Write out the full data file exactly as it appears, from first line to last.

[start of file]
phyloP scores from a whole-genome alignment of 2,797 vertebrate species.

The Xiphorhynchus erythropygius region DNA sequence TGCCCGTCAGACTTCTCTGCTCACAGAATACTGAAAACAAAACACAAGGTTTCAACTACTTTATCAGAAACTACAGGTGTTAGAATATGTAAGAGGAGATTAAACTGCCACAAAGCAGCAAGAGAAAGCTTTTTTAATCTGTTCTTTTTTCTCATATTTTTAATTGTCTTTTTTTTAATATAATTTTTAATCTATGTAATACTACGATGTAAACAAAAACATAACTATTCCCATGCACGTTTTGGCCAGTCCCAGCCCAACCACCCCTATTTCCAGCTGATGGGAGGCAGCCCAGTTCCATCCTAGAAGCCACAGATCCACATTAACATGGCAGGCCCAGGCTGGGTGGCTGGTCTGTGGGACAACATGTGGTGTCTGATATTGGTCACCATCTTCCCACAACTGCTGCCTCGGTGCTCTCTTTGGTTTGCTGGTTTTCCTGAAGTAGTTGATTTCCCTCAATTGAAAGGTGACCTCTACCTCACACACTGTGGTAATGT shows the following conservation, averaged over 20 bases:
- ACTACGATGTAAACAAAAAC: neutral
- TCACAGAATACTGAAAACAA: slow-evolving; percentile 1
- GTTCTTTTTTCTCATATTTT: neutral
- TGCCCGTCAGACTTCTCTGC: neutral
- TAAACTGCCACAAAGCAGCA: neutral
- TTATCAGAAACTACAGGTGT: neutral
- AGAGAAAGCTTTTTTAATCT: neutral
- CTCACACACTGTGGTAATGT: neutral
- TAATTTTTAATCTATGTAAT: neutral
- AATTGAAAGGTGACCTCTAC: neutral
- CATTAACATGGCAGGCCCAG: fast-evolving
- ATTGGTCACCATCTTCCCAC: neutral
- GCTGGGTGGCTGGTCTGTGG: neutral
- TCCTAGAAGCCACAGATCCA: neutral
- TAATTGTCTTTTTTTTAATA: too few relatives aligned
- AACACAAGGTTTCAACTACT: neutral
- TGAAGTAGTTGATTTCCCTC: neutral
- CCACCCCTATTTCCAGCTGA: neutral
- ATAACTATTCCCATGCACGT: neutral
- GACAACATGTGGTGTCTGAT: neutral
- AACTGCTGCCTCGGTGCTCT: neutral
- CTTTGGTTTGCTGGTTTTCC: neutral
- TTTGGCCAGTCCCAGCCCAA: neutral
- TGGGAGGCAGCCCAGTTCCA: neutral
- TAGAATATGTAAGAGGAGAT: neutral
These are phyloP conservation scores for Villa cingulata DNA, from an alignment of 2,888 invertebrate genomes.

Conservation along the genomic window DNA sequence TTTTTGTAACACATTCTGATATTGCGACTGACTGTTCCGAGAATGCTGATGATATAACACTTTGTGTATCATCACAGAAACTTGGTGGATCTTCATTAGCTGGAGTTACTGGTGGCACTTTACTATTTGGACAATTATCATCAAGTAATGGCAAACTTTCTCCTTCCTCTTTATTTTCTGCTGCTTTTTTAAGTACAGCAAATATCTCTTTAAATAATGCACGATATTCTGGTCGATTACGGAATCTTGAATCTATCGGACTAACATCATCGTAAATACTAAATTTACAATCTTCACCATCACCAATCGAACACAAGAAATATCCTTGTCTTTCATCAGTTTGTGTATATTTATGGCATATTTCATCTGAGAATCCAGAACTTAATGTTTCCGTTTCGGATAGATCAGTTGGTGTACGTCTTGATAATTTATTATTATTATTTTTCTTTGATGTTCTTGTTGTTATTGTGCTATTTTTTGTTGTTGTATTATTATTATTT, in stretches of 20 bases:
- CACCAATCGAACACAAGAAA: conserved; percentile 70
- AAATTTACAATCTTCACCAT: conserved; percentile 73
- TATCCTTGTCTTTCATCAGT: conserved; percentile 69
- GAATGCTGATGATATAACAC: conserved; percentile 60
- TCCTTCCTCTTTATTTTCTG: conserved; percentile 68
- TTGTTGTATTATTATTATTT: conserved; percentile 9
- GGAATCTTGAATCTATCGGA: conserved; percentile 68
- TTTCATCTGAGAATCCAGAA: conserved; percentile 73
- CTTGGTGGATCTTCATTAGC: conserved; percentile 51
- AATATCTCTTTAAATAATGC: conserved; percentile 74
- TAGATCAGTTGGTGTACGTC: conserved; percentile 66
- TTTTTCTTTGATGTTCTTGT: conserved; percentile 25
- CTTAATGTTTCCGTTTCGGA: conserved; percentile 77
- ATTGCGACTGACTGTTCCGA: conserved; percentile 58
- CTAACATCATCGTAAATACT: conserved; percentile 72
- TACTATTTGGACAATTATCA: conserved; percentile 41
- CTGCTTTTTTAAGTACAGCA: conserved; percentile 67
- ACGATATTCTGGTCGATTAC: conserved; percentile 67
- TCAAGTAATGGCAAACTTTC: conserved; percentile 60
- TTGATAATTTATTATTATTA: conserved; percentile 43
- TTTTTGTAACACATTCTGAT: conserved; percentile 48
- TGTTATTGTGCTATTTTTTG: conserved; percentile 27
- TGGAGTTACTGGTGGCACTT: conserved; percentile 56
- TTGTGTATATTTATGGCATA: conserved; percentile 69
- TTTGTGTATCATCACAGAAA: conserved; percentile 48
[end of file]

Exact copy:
phyloP scores from a whole-genome alignment of 2,797 vertebrate species.

The Xiphorhynchus erythropygius region DNA sequence TGCCCGTCAGACTTCTCTGCTCACAGAATACTGAAAACAAAACACAAGGTTTCAACTACTTTATCAGAAACTACAGGTGTTAGAATATGTAAGAGGAGATTAAACTGCCACAAAGCAGCAAGAGAAAGCTTTTTTAATCTGTTCTTTTTTCTCATATTTTTAATTGTCTTTTTTTTAATATAATTTTTAATCTATGTAATACTACGATGTAAACAAAAACATAACTATTCCCATGCACGTTTTGGCCAGTCCCAGCCCAACCACCCCTATTTCCAGCTGATGGGAGGCAGCCCAGTTCCATCCTAGAAGCCACAGATCCACATTAACATGGCAGGCCCAGGCTGGGTGGCTGGTCTGTGGGACAACATGTGGTGTCTGATATTGGTCACCATCTTCCCACAACTGCTGCCTCGGTGCTCTCTTTGGTTTGCTGGTTTTCCTGAAGTAGTTGATTTCCCTCAATTGAAAGGTGACCTCTACCTCACACACTGTGGTAATGT shows the following conservation, averaged over 20 bases:
- ACTACGATGTAAACAAAAAC: neutral
- TCACAGAATACTGAAAACAA: slow-evolving; percentile 1
- GTTCTTTTTTCTCATATTTT: neutral
- TGCCCGTCAGACTTCTCTGC: neutral
- TAAACTGCCACAAAGCAGCA: neutral
- TTATCAGAAACTACAGGTGT: neutral
- AGAGAAAGCTTTTTTAATCT: neutral
- CTCACACACTGTGGTAATGT: neutral
- TAATTTTTAATCTATGTAAT: neutral
- AATTGAAAGGTGACCTCTAC: neutral
- CATTAACATGGCAGGCCCAG: fast-evolving
- ATTGGTCACCATCTTCCCAC: neutral
- GCTGGGTGGCTGGTCTGTGG: neutral
- TCCTAGAAGCCACAGATCCA: neutral
- TAATTGTCTTTTTTTTAATA: too few relatives aligned
- AACACAAGGTTTCAACTACT: neutral
- TGAAGTAGTTGATTTCCCTC: neutral
- CCACCCCTATTTCCAGCTGA: neutral
- ATAACTATTCCCATGCACGT: neutral
- GACAACATGTGGTGTCTGAT: neutral
- AACTGCTGCCTCGGTGCTCT: neutral
- CTTTGGTTTGCTGGTTTTCC: neutral
- TTTGGCCAGTCCCAGCCCAA: neutral
- TGGGAGGCAGCCCAGTTCCA: neutral
- TAGAATATGTAAGAGGAGAT: neutral
These are phyloP conservation scores for Villa cingulata DNA, from an alignment of 2,888 invertebrate genomes.

Conservation along the genomic window DNA sequence TTTTTGTAACACATTCTGATATTGCGACTGACTGTTCCGAGAATGCTGATGATATAACACTTTGTGTATCATCACAGAAACTTGGTGGATCTTCATTAGCTGGAGTTACTGGTGGCACTTTACTATTTGGACAATTATCATCAAGTAATGGCAAACTTTCTCCTTCCTCTTTATTTTCTGCTGCTTTTTTAAGTACAGCAAATATCTCTTTAAATAATGCACGATATTCTGGTCGATTACGGAATCTTGAATCTATCGGACTAACATCATCGTAAATACTAAATTTACAATCTTCACCATCACCAATCGAACACAAGAAATATCCTTGTCTTTCATCAGTTTGTGTATATTTATGGCATATTTCATCTGAGAATCCAGAACTTAATGTTTCCGTTTCGGATAGATCAGTTGGTGTACGTCTTGATAATTTATTATTATTATTTTTCTTTGATGTTCTTGTTGTTATTGTGCTATTTTTTGTTGTTGTATTATTATTATTT, in stretches of 20 bases:
- CACCAATCGAACACAAGAAA: conserved; percentile 70
- AAATTTACAATCTTCACCAT: conserved; percentile 73
- TATCCTTGTCTTTCATCAGT: conserved; percentile 69
- GAATGCTGATGATATAACAC: conserved; percentile 60
- TCCTTCCTCTTTATTTTCTG: conserved; percentile 68
- TTGTTGTATTATTATTATTT: conserved; percentile 9
- GGAATCTTGAATCTATCGGA: conserved; percentile 68
- TTTCATCTGAGAATCCAGAA: conserved; percentile 73
- CTTGGTGGATCTTCATTAGC: conserved; percentile 51
- AATATCTCTTTAAATAATGC: conserved; percentile 74
- TAGATCAGTTGGTGTACGTC: conserved; percentile 66
- TTTTTCTTTGATGTTCTTGT: conserved; percentile 25
- CTTAATGTTTCCGTTTCGGA: conserved; percentile 77
- ATTGCGACTGACTGTTCCGA: conserved; percentile 58
- CTAACATCATCGTAAATACT: conserved; percentile 72
- TACTATTTGGACAATTATCA: conserved; percentile 41
- CTGCTTTTTTAAGTACAGCA: conserved; percentile 67
- ACGATATTCTGGTCGATTAC: conserved; percentile 67
- TCAAGTAATGGCAAACTTTC: conserved; percentile 60
- TTGATAATTTATTATTATTA: conserved; percentile 43
- TTTTTGTAACACATTCTGAT: conserved; percentile 48
- TGTTATTGTGCTATTTTTTG: conserved; percentile 27
- TGGAGTTACTGGTGGCACTT: conserved; percentile 56
- TTGTGTATATTTATGGCATA: conserved; percentile 69
- TTTGTGTATCATCACAGAAA: conserved; percentile 48